By WILL WHATLEY, Alabama Daily News
MONTGOMERY, Ala. – State officials announced this week Alabama’s January unemployment rate remained at a record-low 2.7%, but an uptick is expected eventually as businesses and industries are affected by the coronavirus and efforts to slow its spread.
To help those affected by business closures or slowdowns, the Alabama Department of Labor has modified existing rules to allow workers to file a claim for unemployment compensation benefits.
“Many changes are happening quickly with regards to Alabama’s workforce, and it’s important to ensure that we are offering as many available options to those who find themselves in different employment situations,” Gov. Kay Ivey said in a written statement. “As always, we stand ready to assist Alabama’s workers in any way we possibly can.”
To meet these rules, workers must be affected in one of the following ways:
- Those who are quarantined by a medical professional or a government agency;
- Those who are laid off or sent home without pay for an extended period by their employer due to COVID-19 concerns;
- Those who are diagnosed with COVID-19;
- Or those who are caring for an immediate family member who is diagnosed with COVID-19.
People who are being paid to work from home, or those receiving paid sick or vacation leave are not eligible for unemployment compensation benefits, regardless if they experience any or all of the situations listed above.
Katie Boyd Britt, president and CEO of the Business Council of Alabama, said businesses around the state are “evaluating their circumstances” and adjusting to protect the health of workers and the public.
“Restaurants, retailers and pharmacies have quickly established curbside and delivery services. Our grocery stores, truckers, and farmers are working to tirelessly to keep shelves stocked for Alabama families” Britt said.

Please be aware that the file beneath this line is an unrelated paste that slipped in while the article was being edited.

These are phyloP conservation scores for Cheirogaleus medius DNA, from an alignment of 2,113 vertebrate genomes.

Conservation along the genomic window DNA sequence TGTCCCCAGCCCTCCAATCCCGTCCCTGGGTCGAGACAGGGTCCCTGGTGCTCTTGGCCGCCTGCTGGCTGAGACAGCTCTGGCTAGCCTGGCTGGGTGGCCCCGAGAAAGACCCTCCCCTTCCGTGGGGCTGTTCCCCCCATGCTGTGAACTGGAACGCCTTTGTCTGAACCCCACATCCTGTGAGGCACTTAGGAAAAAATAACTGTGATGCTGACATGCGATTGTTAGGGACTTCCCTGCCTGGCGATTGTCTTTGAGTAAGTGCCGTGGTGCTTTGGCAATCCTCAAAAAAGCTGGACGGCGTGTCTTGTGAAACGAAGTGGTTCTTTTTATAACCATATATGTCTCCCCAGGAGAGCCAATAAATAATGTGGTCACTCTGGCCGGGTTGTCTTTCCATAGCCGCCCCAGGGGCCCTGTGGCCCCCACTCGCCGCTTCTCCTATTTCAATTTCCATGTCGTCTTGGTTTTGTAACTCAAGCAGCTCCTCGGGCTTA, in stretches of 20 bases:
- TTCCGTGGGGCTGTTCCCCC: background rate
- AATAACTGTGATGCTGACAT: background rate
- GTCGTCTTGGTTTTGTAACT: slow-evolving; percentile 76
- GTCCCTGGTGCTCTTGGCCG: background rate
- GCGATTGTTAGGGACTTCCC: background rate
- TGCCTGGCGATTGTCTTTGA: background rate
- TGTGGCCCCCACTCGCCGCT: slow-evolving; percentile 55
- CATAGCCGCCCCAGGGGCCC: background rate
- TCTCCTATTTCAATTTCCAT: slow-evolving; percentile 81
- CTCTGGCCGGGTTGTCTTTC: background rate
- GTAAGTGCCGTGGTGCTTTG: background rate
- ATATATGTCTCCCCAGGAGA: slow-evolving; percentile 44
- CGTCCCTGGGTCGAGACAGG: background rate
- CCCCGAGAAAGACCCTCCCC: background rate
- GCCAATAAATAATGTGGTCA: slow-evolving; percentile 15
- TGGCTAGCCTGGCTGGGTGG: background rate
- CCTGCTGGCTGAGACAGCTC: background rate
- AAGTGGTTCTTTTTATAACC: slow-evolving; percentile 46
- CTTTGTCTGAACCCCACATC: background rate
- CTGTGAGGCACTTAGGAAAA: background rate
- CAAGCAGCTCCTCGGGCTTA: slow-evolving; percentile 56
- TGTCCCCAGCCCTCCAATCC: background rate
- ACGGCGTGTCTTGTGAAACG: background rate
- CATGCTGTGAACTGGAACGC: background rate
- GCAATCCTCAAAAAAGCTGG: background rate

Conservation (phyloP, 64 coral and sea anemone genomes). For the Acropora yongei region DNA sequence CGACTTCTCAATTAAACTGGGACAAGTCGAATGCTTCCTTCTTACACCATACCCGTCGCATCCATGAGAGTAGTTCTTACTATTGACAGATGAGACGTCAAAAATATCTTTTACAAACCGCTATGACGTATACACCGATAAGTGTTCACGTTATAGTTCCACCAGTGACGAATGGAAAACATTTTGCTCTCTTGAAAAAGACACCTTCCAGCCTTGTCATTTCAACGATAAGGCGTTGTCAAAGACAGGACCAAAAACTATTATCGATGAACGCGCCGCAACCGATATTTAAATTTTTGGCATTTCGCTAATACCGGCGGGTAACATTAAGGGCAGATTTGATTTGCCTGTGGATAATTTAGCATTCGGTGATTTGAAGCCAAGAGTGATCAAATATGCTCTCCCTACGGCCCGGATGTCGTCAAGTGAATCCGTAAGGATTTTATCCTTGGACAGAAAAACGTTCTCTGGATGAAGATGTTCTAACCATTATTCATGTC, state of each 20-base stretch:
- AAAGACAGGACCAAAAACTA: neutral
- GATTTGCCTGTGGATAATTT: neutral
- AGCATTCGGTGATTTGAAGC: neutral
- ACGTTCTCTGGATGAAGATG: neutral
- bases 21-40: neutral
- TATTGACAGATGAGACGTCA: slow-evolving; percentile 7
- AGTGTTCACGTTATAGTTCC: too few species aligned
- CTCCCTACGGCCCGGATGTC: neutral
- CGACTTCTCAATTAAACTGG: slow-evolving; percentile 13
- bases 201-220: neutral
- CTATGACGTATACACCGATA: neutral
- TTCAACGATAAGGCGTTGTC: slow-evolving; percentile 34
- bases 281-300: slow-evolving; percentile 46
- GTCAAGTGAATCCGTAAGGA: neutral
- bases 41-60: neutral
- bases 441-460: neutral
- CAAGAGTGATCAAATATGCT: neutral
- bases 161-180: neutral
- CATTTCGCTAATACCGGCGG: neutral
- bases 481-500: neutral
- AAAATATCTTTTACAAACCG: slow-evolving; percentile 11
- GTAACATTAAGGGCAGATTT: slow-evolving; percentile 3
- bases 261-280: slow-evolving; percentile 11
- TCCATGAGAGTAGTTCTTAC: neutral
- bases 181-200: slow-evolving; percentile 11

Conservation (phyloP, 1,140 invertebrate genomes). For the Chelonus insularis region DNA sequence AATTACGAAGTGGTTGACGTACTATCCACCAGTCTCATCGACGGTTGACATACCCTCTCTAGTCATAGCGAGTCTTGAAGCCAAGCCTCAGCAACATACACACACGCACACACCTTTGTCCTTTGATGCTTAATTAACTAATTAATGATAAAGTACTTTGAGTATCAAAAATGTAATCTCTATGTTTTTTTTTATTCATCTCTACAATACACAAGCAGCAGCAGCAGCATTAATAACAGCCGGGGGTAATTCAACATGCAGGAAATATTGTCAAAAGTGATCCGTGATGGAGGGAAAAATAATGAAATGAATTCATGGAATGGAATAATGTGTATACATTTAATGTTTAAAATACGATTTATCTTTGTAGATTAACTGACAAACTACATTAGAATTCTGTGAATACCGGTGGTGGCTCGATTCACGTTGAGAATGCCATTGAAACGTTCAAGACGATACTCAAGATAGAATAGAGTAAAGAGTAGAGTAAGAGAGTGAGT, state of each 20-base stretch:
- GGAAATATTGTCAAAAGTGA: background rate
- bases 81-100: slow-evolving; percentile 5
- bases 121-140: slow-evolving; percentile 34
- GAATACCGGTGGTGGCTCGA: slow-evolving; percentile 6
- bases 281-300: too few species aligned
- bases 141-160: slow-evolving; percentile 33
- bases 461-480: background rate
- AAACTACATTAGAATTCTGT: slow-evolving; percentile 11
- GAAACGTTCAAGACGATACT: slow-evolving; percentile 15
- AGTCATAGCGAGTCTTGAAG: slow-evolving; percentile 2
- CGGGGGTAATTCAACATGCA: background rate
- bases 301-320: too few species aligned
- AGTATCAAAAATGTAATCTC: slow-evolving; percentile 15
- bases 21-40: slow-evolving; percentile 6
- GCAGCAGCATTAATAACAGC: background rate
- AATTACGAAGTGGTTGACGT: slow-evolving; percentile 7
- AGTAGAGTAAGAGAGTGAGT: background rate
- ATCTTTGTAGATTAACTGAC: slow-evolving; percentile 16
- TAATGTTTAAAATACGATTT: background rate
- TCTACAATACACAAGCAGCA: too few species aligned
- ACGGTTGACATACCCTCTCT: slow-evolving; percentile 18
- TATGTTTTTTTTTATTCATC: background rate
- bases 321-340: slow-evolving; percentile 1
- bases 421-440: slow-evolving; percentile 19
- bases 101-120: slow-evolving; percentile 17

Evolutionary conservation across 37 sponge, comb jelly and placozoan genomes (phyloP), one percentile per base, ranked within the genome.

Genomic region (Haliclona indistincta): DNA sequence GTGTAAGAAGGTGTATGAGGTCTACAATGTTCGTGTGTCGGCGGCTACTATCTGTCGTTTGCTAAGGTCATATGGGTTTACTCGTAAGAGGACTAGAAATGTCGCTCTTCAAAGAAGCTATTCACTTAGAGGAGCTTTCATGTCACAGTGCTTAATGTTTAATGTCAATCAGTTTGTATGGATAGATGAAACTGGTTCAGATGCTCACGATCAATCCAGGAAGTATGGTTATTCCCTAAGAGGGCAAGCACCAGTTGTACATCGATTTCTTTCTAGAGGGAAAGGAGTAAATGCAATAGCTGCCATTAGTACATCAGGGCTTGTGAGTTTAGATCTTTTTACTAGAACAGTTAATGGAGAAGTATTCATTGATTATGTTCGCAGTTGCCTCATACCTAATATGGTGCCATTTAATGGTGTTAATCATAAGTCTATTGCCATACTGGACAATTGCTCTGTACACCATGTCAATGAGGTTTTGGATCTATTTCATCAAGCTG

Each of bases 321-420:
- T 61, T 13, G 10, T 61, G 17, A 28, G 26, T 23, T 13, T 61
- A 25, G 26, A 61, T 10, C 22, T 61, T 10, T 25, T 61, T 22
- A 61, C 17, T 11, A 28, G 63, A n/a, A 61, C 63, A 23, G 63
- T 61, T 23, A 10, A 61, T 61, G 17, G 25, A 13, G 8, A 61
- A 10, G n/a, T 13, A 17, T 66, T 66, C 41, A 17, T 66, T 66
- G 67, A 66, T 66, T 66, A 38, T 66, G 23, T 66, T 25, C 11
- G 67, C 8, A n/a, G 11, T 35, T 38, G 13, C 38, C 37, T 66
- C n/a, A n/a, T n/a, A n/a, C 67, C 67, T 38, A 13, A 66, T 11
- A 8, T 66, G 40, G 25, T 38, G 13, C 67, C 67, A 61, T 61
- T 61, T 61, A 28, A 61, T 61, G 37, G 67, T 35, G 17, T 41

“BCA continues to be committed to working with our partners, like the National Federation of Independent Businesses and local chambers, to ensure small business is represented at both the state and federal level. We are encouraged by the concerted efforts in communities across our state to show added support for their local businesses.”
Rosemary Elebash, state director of the NFIB, said the coronavirus response will result in somewhat of a mixed bag for small businesses.
“Janitorial services will very likely see an increase while retail services expect a downturn,” she said. “But small businesses are very creative when it comes to these type of situations.”
On Tuesday, the Alabama Department of Public Health ordered that bars, restaurants and other food service establishments cease on-premises eating or drinking in Jefferson County as well as surrounding Tuscaloosa, Walker, Blount, St. Clair and Shelby counties. Jefferson has by far the highest infection rate in the state, as 21 individuals had tested positive for COVID-19 by Tuesday afternoon.
Ivey said Tuesday that her office is working with the U.S. Small Business Administration to make Alabama eligible for the Economic Injury Disaster Loan program. SBA is offering low-interest loans to provide capital to businesses suffering a “substantial economic injury” as a result of COVID-19. Currently, only certain areas of Connecticut, California, Maine and Washington State are eligible for the loans.